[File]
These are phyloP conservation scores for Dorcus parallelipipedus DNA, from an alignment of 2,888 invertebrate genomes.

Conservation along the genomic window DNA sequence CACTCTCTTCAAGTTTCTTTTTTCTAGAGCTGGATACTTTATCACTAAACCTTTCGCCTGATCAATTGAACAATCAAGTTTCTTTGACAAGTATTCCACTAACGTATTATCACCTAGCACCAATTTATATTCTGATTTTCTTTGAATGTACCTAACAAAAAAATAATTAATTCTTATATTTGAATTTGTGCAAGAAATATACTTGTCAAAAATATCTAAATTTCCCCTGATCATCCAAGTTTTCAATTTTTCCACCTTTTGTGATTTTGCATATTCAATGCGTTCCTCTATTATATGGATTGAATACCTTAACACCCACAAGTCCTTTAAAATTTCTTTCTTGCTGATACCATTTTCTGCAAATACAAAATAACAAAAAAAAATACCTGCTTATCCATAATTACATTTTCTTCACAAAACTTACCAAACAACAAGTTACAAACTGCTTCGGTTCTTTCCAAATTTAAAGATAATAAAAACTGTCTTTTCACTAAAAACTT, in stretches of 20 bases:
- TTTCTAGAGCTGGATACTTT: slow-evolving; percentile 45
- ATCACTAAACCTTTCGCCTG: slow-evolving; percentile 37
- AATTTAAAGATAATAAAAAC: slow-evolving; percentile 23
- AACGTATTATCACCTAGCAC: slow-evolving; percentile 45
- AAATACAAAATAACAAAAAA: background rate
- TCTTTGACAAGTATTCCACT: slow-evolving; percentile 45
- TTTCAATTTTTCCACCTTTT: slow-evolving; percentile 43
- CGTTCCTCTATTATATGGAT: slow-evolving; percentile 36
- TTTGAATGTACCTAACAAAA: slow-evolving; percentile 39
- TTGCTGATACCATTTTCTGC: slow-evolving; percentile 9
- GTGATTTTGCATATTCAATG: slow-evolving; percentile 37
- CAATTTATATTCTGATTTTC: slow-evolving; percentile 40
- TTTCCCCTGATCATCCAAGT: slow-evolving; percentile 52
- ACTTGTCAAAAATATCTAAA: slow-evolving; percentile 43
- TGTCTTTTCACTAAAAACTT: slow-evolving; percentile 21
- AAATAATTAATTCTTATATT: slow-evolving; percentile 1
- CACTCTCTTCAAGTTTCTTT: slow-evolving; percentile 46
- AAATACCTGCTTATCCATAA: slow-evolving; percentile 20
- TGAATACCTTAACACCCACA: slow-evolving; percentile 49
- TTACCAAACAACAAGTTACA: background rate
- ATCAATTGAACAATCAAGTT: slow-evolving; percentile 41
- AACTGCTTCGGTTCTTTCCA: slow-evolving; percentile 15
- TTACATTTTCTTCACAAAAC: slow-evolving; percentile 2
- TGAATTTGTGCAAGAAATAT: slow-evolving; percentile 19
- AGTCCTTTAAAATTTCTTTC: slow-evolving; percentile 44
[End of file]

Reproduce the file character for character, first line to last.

These are phyloP conservation scores for Dorcus parallelipipedus DNA, from an alignment of 2,888 invertebrate genomes.

Conservation along the genomic window DNA sequence CACTCTCTTCAAGTTTCTTTTTTCTAGAGCTGGATACTTTATCACTAAACCTTTCGCCTGATCAATTGAACAATCAAGTTTCTTTGACAAGTATTCCACTAACGTATTATCACCTAGCACCAATTTATATTCTGATTTTCTTTGAATGTACCTAACAAAAAAATAATTAATTCTTATATTTGAATTTGTGCAAGAAATATACTTGTCAAAAATATCTAAATTTCCCCTGATCATCCAAGTTTTCAATTTTTCCACCTTTTGTGATTTTGCATATTCAATGCGTTCCTCTATTATATGGATTGAATACCTTAACACCCACAAGTCCTTTAAAATTTCTTTCTTGCTGATACCATTTTCTGCAAATACAAAATAACAAAAAAAAATACCTGCTTATCCATAATTACATTTTCTTCACAAAACTTACCAAACAACAAGTTACAAACTGCTTCGGTTCTTTCCAAATTTAAAGATAATAAAAACTGTCTTTTCACTAAAAACTT, in stretches of 20 bases:
- TTTCTAGAGCTGGATACTTT: slow-evolving; percentile 45
- ATCACTAAACCTTTCGCCTG: slow-evolving; percentile 37
- AATTTAAAGATAATAAAAAC: slow-evolving; percentile 23
- AACGTATTATCACCTAGCAC: slow-evolving; percentile 45
- AAATACAAAATAACAAAAAA: background rate
- TCTTTGACAAGTATTCCACT: slow-evolving; percentile 45
- TTTCAATTTTTCCACCTTTT: slow-evolving; percentile 43
- CGTTCCTCTATTATATGGAT: slow-evolving; percentile 36
- TTTGAATGTACCTAACAAAA: slow-evolving; percentile 39
- TTGCTGATACCATTTTCTGC: slow-evolving; percentile 9
- GTGATTTTGCATATTCAATG: slow-evolving; percentile 37
- CAATTTATATTCTGATTTTC: slow-evolving; percentile 40
- TTTCCCCTGATCATCCAAGT: slow-evolving; percentile 52
- ACTTGTCAAAAATATCTAAA: slow-evolving; percentile 43
- TGTCTTTTCACTAAAAACTT: slow-evolving; percentile 21
- AAATAATTAATTCTTATATT: slow-evolving; percentile 1
- CACTCTCTTCAAGTTTCTTT: slow-evolving; percentile 46
- AAATACCTGCTTATCCATAA: slow-evolving; percentile 20
- TGAATACCTTAACACCCACA: slow-evolving; percentile 49
- TTACCAAACAACAAGTTACA: background rate
- ATCAATTGAACAATCAAGTT: slow-evolving; percentile 41
- AACTGCTTCGGTTCTTTCCA: slow-evolving; percentile 15
- TTACATTTTCTTCACAAAAC: slow-evolving; percentile 2
- TGAATTTGTGCAAGAAATAT: slow-evolving; percentile 19
- AGTCCTTTAAAATTTCTTTC: slow-evolving; percentile 44